The Power and Unintended Consequences of Relationship Selling Previous item Are you Building... Next item Managed Services Market on...

We all want to create strong and lasting relationships with our customers. Not only do they give you access to the right people and information you can use to become a better business partner, but also – frankly – it’s hard to do business with someone you don’t like or trust. While long-standing relationships with customers are a good thing, they also can lead to a few unintended consequences that are inevitable over time. Here are three pitfalls to avoid when building customer relationships.

Getting too comfortable.

As with any relationship, getting too comfortable can create unintended consequences.  I have sold into situations where there was an incumbent partner who had spectacular relationships with the entire IT department. That sales person was in with the client all the time – delivering donuts and going to lunches – but they were not building relationships with other decision -makers. I managed to get into that organization at the executive level with a compelling value play. My team and I were literally two stories above our competitors, meeting with the entire executive staff, walking through an understanding of their business, finding out what they wanted to drive and telling them we could affect that through technology solutions. Our competitor had no idea we were up there.

Lacking a Vision for Growth. I don’t think there’s a single salesperson who has been selling for a while that hasn’t been stung or felt the genuine heart-sinking disappointment of finding out that a customer with whom you have an excellent relationship is buying something from someone else. Customers may say, “Well, we didn’t really know you did that.” And then you realize you haven’t tried to build on the existing relationship and take it to another level, “Shame on me; they just didn’t know. I thought I was sitting pretty, because everyone that I deal with loves me so much.”  It’s important to have a vision of where you want the relationship to grow, and understand how you can deliver ongoing value along the way.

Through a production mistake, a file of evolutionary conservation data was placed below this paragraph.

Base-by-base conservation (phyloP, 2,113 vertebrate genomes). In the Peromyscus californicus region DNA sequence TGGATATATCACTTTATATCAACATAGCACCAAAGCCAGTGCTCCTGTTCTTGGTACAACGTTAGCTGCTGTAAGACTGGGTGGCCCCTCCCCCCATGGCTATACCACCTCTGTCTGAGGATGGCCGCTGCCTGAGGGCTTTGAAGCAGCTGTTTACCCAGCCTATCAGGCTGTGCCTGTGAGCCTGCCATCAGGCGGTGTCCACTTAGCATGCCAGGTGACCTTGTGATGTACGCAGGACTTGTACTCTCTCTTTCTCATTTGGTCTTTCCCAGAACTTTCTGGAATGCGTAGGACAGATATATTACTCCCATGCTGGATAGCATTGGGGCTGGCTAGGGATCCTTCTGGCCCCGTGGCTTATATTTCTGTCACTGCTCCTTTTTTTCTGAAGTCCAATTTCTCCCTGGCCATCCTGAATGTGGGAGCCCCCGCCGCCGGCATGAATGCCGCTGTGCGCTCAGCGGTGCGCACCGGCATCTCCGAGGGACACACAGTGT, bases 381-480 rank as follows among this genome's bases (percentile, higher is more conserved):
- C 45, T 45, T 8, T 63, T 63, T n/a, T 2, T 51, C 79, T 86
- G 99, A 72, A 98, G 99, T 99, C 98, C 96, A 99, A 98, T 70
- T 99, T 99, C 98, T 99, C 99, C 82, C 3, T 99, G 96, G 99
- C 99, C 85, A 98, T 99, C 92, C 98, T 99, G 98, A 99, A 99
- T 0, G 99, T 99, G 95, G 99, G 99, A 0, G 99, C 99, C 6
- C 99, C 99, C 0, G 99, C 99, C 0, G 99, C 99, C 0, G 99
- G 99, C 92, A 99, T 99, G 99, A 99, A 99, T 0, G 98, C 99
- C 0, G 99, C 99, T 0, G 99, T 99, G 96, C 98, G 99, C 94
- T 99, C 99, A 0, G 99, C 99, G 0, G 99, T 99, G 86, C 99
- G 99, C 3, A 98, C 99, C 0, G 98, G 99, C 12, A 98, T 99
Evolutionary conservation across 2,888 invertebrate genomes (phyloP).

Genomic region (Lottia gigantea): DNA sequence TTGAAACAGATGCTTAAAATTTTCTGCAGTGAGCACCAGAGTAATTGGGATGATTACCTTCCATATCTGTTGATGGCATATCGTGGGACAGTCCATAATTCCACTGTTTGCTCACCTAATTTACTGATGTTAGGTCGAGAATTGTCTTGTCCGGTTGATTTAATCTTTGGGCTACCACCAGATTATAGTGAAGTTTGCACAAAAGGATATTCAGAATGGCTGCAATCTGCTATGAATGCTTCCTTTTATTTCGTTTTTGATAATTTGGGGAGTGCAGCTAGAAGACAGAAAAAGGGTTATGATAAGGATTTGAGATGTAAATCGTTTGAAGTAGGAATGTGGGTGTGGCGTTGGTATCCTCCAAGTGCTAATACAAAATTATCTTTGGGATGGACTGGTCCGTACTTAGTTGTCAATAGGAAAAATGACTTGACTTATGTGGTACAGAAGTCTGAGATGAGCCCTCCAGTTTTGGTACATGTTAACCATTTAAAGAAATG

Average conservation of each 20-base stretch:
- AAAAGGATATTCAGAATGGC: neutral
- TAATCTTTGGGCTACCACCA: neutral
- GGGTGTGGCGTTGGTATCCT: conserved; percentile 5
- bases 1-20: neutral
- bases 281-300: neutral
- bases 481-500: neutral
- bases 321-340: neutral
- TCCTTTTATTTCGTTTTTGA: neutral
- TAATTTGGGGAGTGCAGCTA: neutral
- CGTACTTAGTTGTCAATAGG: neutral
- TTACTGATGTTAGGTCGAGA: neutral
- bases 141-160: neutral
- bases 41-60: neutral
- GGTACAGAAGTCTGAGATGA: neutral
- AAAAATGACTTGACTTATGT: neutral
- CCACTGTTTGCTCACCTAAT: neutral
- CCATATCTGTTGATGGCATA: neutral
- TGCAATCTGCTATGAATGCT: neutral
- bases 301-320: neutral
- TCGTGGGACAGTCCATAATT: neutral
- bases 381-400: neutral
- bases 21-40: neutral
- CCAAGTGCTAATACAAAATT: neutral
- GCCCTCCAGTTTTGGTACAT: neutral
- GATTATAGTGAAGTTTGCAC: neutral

Becoming Stagnant or Stuck.

Another unintended consequence of a strong but stagnant relationship with a particular department can mean getting stuck at that one level and sucked into the political structure of the organization. You start having to check everything you do with the people with whom you have close relationships, rather than doing what’s best for the organization. You end up kind of get clipped and stuck. Let’s be honest, as salespeople, it’s easy to get comfortable in this type of relationship, because it is more enjoyable. It is the easier path to take for procurement and fulfillment, and it can work well for a long time.

Sooner or later, though, the chickens come home to roost. The relationship you have built may have a history and feel like it is strong, but you’ve put yourself in a vulnerable position, if you find yourself falling into one of these categories. Perhaps you haven’t built a relationship within the C-suite level, or you are unaware of the larger business priorities for the company. Perhaps you are unaware of other services or solutions that other departments are seeking. All of the sudden, you may realize that the relationship has “over-rotated” and become more about the relationship and immediate sales than about the business, its growth objectives and how you can help your customer reach its goals.

In my next post, I’ll share insight into delivering value into every level of the relationship.